Kochi, the commercial capital of Kerala has been engulfed in smog for the past eight days owing to the fire at the Brahmapuram dumping yard. The Kerala High Court, took serious note of the administration's failure at controlling the fire and has formed a high-level committee that has been asked to audit the environmental/ infrastructure facilities provided by the Cochin Municipal Corporation at the Brahmpauram site.
According to a report by LiveLaw, the bench noted that the Brahmapuram issue had been engaging the attention of the National Green Tribunal, which had imposed a heavy fine on the Cochin corporation for its lapses in 2018. In November 2018, the High Court had stayed the NGT's order.
"Between the date of passing of the order(stay order), till date, it cannot be stated with confidence that any of the measures expected from the Cochin Municipal Corporation by the National Green Tribunal have been carried out," the court commented.
Several users took to Twitter to show the toxic smog that covered different parts of the state.
Tripunithura feels like a gas chamber now, thanks to the Brahmapuram fire. And look at the air quality! Kudos to Kochi Corporation for giving us a ‘Delhi experience’ #Brahmapuram #AirPollution #AirQuality #Kochi pic.twitter.com/WkHCYjFK3f— S. Anandan (@Anandans76) March 5, 2023
The fire from the #brahmapuram waste plant has spread through Kochi. This is 12kms away from the area, mind you, and not facing the direction from which the smoke is coming. The smell is unbearable.#nofilter pic.twitter.com/ocR0gVIDOk— Rohit Sankar (@imRohit_SN) March 6, 2023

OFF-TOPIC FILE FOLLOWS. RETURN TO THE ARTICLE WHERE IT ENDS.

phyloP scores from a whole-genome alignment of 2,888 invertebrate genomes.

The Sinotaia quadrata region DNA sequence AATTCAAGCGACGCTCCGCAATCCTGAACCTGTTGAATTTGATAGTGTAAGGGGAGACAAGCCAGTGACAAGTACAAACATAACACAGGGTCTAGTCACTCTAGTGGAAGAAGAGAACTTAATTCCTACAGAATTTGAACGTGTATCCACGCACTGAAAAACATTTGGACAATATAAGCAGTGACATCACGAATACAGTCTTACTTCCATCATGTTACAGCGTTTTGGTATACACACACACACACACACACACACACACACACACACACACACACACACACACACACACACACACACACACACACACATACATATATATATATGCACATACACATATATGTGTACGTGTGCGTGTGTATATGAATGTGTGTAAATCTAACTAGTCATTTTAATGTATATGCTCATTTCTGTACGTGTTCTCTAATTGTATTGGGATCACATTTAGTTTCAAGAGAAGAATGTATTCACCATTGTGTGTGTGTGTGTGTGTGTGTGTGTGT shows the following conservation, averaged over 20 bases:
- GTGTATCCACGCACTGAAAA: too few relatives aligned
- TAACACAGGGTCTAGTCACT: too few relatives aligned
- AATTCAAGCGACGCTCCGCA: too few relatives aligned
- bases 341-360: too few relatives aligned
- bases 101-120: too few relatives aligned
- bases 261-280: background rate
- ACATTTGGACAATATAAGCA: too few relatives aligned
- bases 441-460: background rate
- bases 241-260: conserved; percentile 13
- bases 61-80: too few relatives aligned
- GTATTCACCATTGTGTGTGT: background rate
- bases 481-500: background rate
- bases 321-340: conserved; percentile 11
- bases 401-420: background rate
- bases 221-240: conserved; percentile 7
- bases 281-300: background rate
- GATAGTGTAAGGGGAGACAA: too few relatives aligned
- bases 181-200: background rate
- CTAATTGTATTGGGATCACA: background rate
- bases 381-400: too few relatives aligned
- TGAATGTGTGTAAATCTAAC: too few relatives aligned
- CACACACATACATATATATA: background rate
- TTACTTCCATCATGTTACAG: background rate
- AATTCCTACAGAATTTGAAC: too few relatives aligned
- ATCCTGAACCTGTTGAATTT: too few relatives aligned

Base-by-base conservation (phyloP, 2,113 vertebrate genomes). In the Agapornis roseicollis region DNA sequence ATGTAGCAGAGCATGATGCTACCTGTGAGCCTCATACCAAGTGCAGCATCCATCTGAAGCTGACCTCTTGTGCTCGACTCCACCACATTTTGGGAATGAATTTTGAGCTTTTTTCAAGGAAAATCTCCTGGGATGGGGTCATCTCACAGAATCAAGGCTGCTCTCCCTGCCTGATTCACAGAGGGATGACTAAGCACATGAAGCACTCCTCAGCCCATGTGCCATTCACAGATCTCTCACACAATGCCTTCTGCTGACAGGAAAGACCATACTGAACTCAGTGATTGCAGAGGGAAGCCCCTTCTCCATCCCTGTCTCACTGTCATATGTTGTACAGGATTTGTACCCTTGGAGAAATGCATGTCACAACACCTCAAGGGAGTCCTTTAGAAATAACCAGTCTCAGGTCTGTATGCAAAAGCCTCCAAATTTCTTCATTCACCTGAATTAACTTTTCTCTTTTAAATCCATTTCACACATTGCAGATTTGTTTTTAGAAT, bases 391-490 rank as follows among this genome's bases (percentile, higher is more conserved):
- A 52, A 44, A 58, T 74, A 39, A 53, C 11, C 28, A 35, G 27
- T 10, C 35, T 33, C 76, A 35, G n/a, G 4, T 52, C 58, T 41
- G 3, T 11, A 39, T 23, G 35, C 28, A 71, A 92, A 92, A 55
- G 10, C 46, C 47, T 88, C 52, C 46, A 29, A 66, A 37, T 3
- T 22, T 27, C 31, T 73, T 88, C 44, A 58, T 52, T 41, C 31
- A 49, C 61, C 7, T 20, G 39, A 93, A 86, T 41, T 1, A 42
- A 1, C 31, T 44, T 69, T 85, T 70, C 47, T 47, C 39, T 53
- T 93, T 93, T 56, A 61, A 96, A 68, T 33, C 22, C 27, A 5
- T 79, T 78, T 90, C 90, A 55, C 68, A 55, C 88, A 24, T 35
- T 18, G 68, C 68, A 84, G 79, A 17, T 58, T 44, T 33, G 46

Naval Fire Fighting Services were pressed into action after the Kochi Corporation authorities worried about worsening air quality. In a tweet, a Defence spokesperson said the Navy was committed to extending all possible help to bring the situation under control.
Government's health survey
Meanwhile, the Kerala government on Friday decided to conduct a health survey in the areas around Brahmapuram to assess the health-related problems caused by the smoke pollution emanating from the smouldering waste plant there.
Health Minister Veena George said the survey will include people who are immediately affected and also those who live in the surrounding areas. "We have taken this decision in a high-level meeting today. Our community medicine experts will prepare a questionnaire. The district team will prioritise the places and our field staff will be trained to do the house-to-house survey, in order to analyse what is the real situation on the ground," George told reporters.
(With inputs from PTI)